A few facts to mix in with all the opinion:
According to the monthly report for December 2007 at the NNEPRA website:
“Average daily ridership was 1,105…Train 685 continues to be the most popular train averaging 234 passengers per day and 19% of weekday ridership. Train 680 is the second highest performer with average daily ridership of 199 passengers.”
Let’s do some math. These two trains, the principal morning and evening commuter runs, account for 39% of the average daily passenger count. The remaining 8 trains/day therefore have a total passenger count of 1105 - 433 or 672 / 8 = 84 passengers per train average. Not exactly jamming the vestibules of a four or five car train. Nothing surprising there. Even back in the pre-Interstate days, the most heavily patronized trains ran during rush hour, with a supplemental midday train every couple of hours or so.
IMHO, a train with that few passengers needs a major subsidy to cover costs. And with an average of 84 passengers, it’s not surprising to find very low patronage on the off-hour trains. Remember the incident at Anderson a few months ago? The Boston papers noted that the Downeaster involved carried 12 passengers. As I said before, these facts confirm that it’s not a stretch to realize that the crew may outnumber the passengers on occasion.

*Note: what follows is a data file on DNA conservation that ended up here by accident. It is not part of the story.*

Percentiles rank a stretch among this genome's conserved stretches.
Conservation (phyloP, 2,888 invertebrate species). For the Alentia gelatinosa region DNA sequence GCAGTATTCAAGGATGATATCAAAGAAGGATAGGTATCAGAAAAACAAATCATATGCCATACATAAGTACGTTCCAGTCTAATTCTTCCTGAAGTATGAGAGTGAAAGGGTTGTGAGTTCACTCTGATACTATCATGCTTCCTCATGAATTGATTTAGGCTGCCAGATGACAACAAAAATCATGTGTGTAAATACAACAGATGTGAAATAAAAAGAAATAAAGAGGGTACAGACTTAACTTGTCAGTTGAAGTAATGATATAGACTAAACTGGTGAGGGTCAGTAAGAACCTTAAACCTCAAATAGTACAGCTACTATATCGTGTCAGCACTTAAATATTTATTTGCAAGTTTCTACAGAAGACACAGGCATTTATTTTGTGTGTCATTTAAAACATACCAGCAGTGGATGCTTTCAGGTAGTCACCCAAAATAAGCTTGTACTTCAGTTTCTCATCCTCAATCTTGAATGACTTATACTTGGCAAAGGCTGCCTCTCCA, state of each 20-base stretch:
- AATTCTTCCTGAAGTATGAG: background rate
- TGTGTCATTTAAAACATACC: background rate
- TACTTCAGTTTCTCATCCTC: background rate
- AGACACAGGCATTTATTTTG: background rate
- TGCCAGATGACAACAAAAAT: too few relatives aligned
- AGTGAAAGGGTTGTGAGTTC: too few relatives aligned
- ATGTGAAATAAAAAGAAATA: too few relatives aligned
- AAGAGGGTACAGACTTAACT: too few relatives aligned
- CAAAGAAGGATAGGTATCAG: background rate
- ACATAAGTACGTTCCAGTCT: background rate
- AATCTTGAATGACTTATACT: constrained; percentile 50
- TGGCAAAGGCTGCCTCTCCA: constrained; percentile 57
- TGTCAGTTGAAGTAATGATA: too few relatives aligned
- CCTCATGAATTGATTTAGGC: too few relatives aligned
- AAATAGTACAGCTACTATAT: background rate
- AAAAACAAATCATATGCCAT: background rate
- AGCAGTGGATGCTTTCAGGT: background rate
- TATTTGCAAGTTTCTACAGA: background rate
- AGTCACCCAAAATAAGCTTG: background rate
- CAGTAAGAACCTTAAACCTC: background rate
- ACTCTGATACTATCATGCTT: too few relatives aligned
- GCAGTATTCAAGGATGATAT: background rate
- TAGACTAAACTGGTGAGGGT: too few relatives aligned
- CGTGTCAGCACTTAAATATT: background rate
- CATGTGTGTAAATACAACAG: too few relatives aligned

So what, you say? (You did say that, didn’t you?) So get real. As has been noted elsewhere, there is no nationalized passenger rail service in the world that operates at a profit. They are considered to be part of the national transportation infrastructure and, in the USA, an alternative to the private automobile for businesspeople, students, and those who don’t drive - primarily the elderly. In general, people in other countries are willing to support the rails, just as they support the highway and air infrastructure. Our problems are unique to the US.
Pay your taxes, sit back, and enjoy the ride.